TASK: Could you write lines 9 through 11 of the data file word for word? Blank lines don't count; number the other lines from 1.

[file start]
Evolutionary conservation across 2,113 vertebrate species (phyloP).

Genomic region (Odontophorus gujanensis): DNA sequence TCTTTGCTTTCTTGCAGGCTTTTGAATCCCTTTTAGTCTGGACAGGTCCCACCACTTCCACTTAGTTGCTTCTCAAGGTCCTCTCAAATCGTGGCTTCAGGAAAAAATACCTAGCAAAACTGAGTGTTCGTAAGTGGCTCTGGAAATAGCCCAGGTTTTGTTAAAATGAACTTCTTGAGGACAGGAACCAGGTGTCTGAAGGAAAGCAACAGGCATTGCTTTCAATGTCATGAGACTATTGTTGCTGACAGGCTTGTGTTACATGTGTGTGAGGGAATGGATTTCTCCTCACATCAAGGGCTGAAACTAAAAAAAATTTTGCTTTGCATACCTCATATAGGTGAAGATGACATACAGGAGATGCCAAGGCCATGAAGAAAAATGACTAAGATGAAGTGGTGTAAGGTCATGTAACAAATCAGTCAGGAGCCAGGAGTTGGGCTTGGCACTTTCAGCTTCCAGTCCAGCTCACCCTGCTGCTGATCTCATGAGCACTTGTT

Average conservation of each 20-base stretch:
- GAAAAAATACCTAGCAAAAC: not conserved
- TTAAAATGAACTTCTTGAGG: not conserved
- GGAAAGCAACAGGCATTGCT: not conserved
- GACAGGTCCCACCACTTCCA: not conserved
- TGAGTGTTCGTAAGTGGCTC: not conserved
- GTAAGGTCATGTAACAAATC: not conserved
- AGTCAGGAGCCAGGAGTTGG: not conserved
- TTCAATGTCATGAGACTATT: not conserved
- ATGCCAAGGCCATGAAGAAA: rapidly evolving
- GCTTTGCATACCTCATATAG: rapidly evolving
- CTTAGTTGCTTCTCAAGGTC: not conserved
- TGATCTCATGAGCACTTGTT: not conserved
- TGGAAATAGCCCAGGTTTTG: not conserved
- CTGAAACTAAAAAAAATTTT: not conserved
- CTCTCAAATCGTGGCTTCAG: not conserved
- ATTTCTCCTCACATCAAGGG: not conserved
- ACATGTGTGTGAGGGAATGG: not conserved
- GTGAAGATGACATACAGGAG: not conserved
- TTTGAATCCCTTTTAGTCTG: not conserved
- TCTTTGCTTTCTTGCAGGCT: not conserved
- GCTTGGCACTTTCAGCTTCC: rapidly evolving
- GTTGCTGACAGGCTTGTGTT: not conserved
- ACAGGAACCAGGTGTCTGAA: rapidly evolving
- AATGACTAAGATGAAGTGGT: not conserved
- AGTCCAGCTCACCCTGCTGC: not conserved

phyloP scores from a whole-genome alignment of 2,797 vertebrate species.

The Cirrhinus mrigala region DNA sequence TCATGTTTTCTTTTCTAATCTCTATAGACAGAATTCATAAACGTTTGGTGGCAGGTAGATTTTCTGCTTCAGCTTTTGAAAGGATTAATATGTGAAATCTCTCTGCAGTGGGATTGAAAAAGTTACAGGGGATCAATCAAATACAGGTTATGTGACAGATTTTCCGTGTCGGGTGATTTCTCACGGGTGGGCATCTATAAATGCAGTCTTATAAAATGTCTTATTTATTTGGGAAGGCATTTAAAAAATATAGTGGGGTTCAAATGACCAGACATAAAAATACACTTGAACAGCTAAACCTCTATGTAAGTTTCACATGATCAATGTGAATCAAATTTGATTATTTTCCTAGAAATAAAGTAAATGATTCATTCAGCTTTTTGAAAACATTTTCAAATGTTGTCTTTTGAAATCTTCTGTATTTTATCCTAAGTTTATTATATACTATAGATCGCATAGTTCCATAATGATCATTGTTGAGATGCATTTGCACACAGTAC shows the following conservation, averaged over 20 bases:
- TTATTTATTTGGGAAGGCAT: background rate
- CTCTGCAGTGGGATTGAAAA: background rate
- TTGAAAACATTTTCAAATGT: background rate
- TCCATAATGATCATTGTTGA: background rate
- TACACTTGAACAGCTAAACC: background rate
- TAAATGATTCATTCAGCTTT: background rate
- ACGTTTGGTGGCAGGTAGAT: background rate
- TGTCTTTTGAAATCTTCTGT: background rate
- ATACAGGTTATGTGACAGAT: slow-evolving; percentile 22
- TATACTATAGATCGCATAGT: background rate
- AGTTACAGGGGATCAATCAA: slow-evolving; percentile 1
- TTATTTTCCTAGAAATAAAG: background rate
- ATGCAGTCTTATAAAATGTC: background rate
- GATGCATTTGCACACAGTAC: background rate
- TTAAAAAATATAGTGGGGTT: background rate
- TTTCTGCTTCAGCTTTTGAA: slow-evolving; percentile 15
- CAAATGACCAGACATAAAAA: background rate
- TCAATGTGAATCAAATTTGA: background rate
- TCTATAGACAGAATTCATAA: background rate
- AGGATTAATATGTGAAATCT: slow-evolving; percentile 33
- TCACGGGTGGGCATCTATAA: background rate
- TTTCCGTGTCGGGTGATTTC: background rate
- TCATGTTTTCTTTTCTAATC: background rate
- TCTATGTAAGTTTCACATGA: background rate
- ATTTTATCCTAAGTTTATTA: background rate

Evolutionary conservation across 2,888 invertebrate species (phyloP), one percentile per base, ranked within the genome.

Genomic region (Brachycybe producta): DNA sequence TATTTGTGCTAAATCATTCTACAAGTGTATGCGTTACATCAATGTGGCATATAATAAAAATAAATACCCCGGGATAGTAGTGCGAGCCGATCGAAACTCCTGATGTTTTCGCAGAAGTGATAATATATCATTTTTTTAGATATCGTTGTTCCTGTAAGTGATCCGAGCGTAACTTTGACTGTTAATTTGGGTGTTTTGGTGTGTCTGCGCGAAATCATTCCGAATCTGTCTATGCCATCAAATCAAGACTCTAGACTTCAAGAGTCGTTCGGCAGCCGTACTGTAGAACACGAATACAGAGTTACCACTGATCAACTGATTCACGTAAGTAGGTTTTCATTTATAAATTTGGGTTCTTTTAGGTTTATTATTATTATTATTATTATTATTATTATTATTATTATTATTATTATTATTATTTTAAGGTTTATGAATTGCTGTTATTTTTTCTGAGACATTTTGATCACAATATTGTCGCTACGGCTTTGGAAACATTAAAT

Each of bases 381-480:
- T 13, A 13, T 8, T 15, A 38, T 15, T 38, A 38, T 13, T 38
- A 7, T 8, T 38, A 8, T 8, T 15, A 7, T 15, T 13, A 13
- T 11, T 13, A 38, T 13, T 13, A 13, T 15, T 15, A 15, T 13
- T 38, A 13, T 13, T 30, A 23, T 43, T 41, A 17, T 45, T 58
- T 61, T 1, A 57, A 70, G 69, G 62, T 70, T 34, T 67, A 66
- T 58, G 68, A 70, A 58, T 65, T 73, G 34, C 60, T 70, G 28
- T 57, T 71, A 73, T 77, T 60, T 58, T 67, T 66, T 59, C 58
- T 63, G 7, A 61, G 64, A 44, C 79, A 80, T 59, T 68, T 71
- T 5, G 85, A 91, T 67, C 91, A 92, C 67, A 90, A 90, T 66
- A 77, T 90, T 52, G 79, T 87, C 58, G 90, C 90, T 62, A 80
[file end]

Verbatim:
- GTAAGGTCATGTAACAAATC: not conserved
- AGTCAGGAGCCAGGAGTTGG: not conserved
- TTCAATGTCATGAGACTATT: not conserved